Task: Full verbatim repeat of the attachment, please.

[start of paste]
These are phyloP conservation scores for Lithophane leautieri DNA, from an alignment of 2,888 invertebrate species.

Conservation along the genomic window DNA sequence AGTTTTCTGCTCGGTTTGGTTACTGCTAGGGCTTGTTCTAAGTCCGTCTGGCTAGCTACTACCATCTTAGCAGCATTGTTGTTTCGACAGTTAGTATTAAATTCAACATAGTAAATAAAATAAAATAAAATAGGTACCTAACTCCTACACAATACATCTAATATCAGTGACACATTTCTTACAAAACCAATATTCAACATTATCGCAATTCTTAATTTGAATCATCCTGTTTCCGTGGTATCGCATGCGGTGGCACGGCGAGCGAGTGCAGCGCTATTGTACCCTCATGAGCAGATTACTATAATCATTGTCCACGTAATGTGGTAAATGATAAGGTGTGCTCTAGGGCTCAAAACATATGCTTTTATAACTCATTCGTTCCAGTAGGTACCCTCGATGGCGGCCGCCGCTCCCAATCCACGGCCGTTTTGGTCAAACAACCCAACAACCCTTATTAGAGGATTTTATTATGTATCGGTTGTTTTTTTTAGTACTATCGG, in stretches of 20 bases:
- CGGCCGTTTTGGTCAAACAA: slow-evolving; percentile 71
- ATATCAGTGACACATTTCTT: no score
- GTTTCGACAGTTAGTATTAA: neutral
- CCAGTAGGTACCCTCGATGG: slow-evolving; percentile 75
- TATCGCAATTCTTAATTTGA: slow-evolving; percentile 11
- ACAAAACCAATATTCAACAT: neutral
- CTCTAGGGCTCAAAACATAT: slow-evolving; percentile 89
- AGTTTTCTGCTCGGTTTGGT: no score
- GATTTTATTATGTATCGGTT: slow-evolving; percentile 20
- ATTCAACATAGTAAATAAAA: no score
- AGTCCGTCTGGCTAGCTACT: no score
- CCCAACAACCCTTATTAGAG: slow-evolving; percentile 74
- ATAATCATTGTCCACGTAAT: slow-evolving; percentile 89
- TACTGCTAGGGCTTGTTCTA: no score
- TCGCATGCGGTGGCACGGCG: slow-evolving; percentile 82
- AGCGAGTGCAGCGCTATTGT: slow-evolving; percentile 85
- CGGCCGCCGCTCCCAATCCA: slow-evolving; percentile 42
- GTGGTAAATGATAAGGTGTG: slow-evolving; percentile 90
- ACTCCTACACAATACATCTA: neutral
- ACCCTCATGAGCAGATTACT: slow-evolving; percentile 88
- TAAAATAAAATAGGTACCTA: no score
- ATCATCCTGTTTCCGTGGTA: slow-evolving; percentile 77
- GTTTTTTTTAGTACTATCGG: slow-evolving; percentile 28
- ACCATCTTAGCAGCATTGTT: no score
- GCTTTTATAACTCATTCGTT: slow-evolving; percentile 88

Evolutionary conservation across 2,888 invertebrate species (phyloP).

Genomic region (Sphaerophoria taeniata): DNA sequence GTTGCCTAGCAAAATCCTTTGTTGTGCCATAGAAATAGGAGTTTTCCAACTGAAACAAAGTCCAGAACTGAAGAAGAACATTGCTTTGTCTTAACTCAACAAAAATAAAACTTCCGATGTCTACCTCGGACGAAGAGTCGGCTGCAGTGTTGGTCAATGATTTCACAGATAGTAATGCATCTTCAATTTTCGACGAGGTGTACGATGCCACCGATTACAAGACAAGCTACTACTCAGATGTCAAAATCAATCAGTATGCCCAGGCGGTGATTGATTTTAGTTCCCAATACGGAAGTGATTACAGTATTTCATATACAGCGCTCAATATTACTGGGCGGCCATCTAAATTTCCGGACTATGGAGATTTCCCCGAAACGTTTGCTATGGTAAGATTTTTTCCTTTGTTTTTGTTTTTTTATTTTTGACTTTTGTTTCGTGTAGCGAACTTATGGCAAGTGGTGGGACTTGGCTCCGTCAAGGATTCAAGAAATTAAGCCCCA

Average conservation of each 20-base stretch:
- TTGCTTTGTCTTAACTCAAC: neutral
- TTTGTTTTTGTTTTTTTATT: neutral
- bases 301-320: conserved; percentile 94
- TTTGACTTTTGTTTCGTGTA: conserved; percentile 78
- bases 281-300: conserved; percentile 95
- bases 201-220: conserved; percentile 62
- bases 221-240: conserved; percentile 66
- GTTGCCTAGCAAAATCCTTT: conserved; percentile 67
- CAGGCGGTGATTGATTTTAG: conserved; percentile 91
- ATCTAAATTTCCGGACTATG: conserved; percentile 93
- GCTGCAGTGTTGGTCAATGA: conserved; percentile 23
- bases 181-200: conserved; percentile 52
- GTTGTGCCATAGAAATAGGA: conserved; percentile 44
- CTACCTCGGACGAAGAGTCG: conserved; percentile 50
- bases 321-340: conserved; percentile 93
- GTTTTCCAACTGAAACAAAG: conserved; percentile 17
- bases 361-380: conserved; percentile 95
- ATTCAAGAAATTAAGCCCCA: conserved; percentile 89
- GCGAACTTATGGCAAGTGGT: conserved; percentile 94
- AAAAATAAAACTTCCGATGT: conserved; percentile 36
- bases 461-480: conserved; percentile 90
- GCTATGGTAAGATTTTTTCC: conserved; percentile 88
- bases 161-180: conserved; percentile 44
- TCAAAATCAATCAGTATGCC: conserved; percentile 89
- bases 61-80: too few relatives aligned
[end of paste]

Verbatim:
These are phyloP conservation scores for Lithophane leautieri DNA, from an alignment of 2,888 invertebrate species.

Conservation along the genomic window DNA sequence AGTTTTCTGCTCGGTTTGGTTACTGCTAGGGCTTGTTCTAAGTCCGTCTGGCTAGCTACTACCATCTTAGCAGCATTGTTGTTTCGACAGTTAGTATTAAATTCAACATAGTAAATAAAATAAAATAAAATAGGTACCTAACTCCTACACAATACATCTAATATCAGTGACACATTTCTTACAAAACCAATATTCAACATTATCGCAATTCTTAATTTGAATCATCCTGTTTCCGTGGTATCGCATGCGGTGGCACGGCGAGCGAGTGCAGCGCTATTGTACCCTCATGAGCAGATTACTATAATCATTGTCCACGTAATGTGGTAAATGATAAGGTGTGCTCTAGGGCTCAAAACATATGCTTTTATAACTCATTCGTTCCAGTAGGTACCCTCGATGGCGGCCGCCGCTCCCAATCCACGGCCGTTTTGGTCAAACAACCCAACAACCCTTATTAGAGGATTTTATTATGTATCGGTTGTTTTTTTTAGTACTATCGG, in stretches of 20 bases:
- CGGCCGTTTTGGTCAAACAA: slow-evolving; percentile 71
- ATATCAGTGACACATTTCTT: no score
- GTTTCGACAGTTAGTATTAA: neutral
- CCAGTAGGTACCCTCGATGG: slow-evolving; percentile 75
- TATCGCAATTCTTAATTTGA: slow-evolving; percentile 11
- ACAAAACCAATATTCAACAT: neutral
- CTCTAGGGCTCAAAACATAT: slow-evolving; percentile 89
- AGTTTTCTGCTCGGTTTGGT: no score
- GATTTTATTATGTATCGGTT: slow-evolving; percentile 20
- ATTCAACATAGTAAATAAAA: no score
- AGTCCGTCTGGCTAGCTACT: no score
- CCCAACAACCCTTATTAGAG: slow-evolving; percentile 74
- ATAATCATTGTCCACGTAAT: slow-evolving; percentile 89
- TACTGCTAGGGCTTGTTCTA: no score
- TCGCATGCGGTGGCACGGCG: slow-evolving; percentile 82
- AGCGAGTGCAGCGCTATTGT: slow-evolving; percentile 85
- CGGCCGCCGCTCCCAATCCA: slow-evolving; percentile 42
- GTGGTAAATGATAAGGTGTG: slow-evolving; percentile 90
- ACTCCTACACAATACATCTA: neutral
- ACCCTCATGAGCAGATTACT: slow-evolving; percentile 88
- TAAAATAAAATAGGTACCTA: no score
- ATCATCCTGTTTCCGTGGTA: slow-evolving; percentile 77
- GTTTTTTTTAGTACTATCGG: slow-evolving; percentile 28
- ACCATCTTAGCAGCATTGTT: no score
- GCTTTTATAACTCATTCGTT: slow-evolving; percentile 88

Evolutionary conservation across 2,888 invertebrate species (phyloP).

Genomic region (Sphaerophoria taeniata): DNA sequence GTTGCCTAGCAAAATCCTTTGTTGTGCCATAGAAATAGGAGTTTTCCAACTGAAACAAAGTCCAGAACTGAAGAAGAACATTGCTTTGTCTTAACTCAACAAAAATAAAACTTCCGATGTCTACCTCGGACGAAGAGTCGGCTGCAGTGTTGGTCAATGATTTCACAGATAGTAATGCATCTTCAATTTTCGACGAGGTGTACGATGCCACCGATTACAAGACAAGCTACTACTCAGATGTCAAAATCAATCAGTATGCCCAGGCGGTGATTGATTTTAGTTCCCAATACGGAAGTGATTACAGTATTTCATATACAGCGCTCAATATTACTGGGCGGCCATCTAAATTTCCGGACTATGGAGATTTCCCCGAAACGTTTGCTATGGTAAGATTTTTTCCTTTGTTTTTGTTTTTTTATTTTTGACTTTTGTTTCGTGTAGCGAACTTATGGCAAGTGGTGGGACTTGGCTCCGTCAAGGATTCAAGAAATTAAGCCCCA

Average conservation of each 20-base stretch:
- TTGCTTTGTCTTAACTCAAC: neutral
- TTTGTTTTTGTTTTTTTATT: neutral
- bases 301-320: conserved; percentile 94
- TTTGACTTTTGTTTCGTGTA: conserved; percentile 78
- bases 281-300: conserved; percentile 95
- bases 201-220: conserved; percentile 62
- bases 221-240: conserved; percentile 66
- GTTGCCTAGCAAAATCCTTT: conserved; percentile 67
- CAGGCGGTGATTGATTTTAG: conserved; percentile 91
- ATCTAAATTTCCGGACTATG: conserved; percentile 93
- GCTGCAGTGTTGGTCAATGA: conserved; percentile 23
- bases 181-200: conserved; percentile 52
- GTTGTGCCATAGAAATAGGA: conserved; percentile 44
- CTACCTCGGACGAAGAGTCG: conserved; percentile 50
- bases 321-340: conserved; percentile 93
- GTTTTCCAACTGAAACAAAG: conserved; percentile 17
- bases 361-380: conserved; percentile 95
- ATTCAAGAAATTAAGCCCCA: conserved; percentile 89
- GCGAACTTATGGCAAGTGGT: conserved; percentile 94
- AAAAATAAAACTTCCGATGT: conserved; percentile 36
- bases 461-480: conserved; percentile 90
- GCTATGGTAAGATTTTTTCC: conserved; percentile 88
- bases 161-180: conserved; percentile 44
- TCAAAATCAATCAGTATGCC: conserved; percentile 89
- bases 61-80: too few relatives aligned